According to a new survey, Americans are living longer (not much), but not because we’re healthier. Here are some quotes from an NBC article:
Americans may be living longer and even exercising a little more, but we really are not much healthier than we were 10 years ago and we are still far behind other rich countries when it comes to our health, researchers said Wednesday.
Journalists love to point out how we lag behind other rich countries. More on that later.
The biggest survey of U.S. health in 15 years breaks down death, disease and disability county by county – and makes some very unflattering comparisons to other countries. It’s a big, comprehensive dive into what kills us and what makes us sick.
Journalists love to point out how we lag behind other countries. Wait … I already said that. Well, the journalist felt compelled to mention how we lag behind other countries twice in two successive paragraphs, so we’re even.
It finds that how healthy you are depends on where you live.
No, it depends on what kind of person you are: health-conscious or not health-conscious.
If you live in a rich area like San Francisco, Colorado or the suburbs of Washington D.C., you’re likely as healthy as the Swiss or Japanese. If you live in Appalachia or the rural South, you’re likely to be as unhealthy as people in Algeria or Bangladesh.
Hmmm, I’m pretty healthy. If I move to Appalachia, will my health decline? If an obese diabetic from Appalachia moves to San Francisco, will his health improve? I think not. All we’re seeing here is that San Francisco and the suburbs of Washington D.C. are damned expensive places to live. That means mostly rich people live there, and rich people tend to be more health-conscious. They’re not healthier because they live in “rich areas.”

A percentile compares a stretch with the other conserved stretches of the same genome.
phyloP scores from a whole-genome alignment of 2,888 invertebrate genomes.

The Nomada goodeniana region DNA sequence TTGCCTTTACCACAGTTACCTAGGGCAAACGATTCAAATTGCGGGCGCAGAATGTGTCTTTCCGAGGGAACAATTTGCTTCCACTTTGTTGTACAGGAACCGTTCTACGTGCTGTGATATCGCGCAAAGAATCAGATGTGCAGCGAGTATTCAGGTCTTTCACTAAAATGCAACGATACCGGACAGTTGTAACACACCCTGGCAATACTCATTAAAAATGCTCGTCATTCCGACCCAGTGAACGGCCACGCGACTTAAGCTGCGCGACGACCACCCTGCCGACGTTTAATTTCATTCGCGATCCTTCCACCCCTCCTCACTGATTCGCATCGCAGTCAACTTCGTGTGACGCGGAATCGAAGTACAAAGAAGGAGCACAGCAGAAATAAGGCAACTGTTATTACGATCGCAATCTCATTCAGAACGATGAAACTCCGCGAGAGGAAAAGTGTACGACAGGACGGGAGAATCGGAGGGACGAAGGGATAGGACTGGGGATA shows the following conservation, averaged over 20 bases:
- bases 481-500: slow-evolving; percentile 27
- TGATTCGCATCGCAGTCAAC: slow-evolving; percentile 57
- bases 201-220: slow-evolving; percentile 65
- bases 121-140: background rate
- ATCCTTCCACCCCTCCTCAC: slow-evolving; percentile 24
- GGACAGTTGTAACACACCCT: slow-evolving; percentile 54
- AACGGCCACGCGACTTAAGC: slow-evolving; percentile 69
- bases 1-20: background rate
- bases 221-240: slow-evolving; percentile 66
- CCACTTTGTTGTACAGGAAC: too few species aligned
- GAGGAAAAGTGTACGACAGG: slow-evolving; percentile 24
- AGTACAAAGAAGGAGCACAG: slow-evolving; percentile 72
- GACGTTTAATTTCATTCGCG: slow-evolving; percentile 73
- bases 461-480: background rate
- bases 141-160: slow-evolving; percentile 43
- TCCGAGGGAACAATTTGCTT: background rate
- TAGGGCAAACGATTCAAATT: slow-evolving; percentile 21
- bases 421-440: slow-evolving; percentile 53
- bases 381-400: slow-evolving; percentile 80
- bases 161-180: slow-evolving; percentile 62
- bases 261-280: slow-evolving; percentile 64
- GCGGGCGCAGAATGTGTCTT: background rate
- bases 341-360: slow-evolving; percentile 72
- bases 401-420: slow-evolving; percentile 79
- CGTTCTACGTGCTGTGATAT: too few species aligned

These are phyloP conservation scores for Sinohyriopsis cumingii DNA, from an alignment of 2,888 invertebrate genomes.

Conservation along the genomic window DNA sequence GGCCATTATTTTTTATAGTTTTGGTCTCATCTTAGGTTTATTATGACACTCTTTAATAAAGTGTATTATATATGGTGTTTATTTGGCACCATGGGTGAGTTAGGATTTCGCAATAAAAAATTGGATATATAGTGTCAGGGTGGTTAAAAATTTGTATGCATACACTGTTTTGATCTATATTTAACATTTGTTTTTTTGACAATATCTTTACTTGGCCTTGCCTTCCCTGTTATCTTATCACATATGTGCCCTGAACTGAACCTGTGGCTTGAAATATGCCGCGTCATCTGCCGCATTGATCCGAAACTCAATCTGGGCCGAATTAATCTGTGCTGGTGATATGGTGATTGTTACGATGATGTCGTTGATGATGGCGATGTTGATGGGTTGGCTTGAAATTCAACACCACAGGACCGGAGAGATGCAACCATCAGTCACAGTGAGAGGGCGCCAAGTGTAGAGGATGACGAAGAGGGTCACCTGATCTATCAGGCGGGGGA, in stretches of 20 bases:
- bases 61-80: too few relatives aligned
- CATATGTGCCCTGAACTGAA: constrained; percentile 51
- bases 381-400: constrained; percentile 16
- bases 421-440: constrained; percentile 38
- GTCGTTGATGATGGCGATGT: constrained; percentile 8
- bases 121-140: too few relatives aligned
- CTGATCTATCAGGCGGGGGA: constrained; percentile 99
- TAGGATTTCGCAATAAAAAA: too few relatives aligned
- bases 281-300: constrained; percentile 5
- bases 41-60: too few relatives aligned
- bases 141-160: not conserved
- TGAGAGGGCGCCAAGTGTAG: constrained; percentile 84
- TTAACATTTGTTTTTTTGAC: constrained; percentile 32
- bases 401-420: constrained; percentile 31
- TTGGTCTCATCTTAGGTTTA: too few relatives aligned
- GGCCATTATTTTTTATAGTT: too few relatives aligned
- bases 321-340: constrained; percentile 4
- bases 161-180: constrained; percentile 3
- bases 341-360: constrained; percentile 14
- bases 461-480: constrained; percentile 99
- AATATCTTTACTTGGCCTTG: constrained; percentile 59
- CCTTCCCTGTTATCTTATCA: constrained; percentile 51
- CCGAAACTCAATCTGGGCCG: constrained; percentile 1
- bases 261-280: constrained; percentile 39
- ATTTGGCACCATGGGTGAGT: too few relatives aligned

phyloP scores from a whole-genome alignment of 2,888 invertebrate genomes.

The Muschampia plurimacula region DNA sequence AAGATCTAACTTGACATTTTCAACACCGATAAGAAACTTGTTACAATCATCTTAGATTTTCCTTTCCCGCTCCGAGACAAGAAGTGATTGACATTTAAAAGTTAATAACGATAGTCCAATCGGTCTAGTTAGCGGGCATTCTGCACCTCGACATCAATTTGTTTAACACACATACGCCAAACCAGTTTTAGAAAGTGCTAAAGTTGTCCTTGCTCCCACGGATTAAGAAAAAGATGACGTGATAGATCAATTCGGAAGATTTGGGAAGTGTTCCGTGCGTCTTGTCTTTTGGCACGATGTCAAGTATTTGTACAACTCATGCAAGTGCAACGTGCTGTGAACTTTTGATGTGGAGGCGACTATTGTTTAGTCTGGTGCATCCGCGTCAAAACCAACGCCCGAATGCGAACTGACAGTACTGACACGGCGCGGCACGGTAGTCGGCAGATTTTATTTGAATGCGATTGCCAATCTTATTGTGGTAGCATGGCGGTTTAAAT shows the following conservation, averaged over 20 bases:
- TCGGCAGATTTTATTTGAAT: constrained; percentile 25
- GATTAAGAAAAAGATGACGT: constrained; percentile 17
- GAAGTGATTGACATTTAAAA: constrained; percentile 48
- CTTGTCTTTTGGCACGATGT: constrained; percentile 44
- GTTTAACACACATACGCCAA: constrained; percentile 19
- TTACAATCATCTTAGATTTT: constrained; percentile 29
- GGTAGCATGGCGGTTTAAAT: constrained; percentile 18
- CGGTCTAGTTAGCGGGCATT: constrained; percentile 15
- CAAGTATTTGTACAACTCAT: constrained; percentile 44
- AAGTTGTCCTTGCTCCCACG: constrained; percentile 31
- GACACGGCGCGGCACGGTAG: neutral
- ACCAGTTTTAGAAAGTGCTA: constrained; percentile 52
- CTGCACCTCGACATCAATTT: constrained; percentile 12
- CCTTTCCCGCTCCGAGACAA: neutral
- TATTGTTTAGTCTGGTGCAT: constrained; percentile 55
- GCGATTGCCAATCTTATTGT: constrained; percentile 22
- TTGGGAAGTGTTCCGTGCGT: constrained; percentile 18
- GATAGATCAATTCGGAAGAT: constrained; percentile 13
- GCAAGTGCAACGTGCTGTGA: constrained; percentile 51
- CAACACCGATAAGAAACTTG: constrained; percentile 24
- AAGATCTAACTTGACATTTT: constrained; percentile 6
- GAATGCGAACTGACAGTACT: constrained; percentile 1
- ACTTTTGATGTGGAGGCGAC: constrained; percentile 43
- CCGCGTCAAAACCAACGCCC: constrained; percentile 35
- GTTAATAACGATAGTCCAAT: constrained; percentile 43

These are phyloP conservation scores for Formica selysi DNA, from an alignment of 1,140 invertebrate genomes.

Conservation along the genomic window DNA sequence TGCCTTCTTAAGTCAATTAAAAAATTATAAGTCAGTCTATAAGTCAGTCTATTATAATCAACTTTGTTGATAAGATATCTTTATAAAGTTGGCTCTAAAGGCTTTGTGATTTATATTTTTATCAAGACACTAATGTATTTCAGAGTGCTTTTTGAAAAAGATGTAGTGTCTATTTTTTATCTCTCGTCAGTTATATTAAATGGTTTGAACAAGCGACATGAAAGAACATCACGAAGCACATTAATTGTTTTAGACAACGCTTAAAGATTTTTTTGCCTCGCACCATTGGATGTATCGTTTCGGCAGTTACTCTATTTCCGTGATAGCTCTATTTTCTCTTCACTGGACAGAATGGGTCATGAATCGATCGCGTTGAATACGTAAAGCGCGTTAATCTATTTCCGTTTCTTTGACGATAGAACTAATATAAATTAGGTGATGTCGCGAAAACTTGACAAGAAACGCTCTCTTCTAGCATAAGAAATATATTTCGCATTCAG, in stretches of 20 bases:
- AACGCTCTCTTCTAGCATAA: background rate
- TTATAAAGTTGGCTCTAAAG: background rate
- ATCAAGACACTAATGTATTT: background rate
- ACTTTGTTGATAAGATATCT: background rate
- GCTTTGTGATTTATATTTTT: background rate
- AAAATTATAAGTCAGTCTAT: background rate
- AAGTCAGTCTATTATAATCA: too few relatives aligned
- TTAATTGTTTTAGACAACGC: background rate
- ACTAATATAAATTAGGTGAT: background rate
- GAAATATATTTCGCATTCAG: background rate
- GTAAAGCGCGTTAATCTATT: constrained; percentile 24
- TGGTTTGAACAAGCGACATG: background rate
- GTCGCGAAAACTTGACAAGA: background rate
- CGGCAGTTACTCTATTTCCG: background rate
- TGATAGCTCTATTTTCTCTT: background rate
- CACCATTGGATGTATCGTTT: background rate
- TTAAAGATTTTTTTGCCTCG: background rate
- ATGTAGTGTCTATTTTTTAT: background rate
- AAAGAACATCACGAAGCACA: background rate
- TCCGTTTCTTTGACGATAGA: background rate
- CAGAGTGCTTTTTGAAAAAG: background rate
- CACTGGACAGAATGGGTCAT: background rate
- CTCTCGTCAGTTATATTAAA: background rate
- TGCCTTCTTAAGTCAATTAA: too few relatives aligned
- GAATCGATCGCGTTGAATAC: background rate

Our biggest enemies are our own bad habits – poor diet, smoking and obesity. They’re far more dangerous to our health than pollution or risks from radiation.
Our own bad habits are also the reason we’re lagging behind other countries. Again, more on that later.
But Americans lost ground compared to people living in other countries in the Organization for Economic Cooperation and Development. “Among 34 OECD countries between 1990 and 2010, the U.S rank for the age-standardized death rate changed from 18th to 27th,” Murray’s team wrote.
Wait for it …
“The United States spends more than the rest of the world on health care and leads the world in the quality and quantity of its health research, but that doesn’t add up to better health outcomes,” Murray said in a statement.
I knew that was coming. Here’s a similar quote from an article in The Washington Post:
What surprised Murray and his team was that despite increased consciousness about disparities and per capita spending on health care that is at least 50 percent higher than European countries, the United States is falling farther behind them with each passing year.
Whenever I read or hear something along the lines of “The U.S. spends more on health care than any other country — and yet we have worse health outcomes!” as if that’s shocking news, it’s a head-bang-on-desk moment for me. Why? Well, if you read any of these statements in the news, would you be shocked?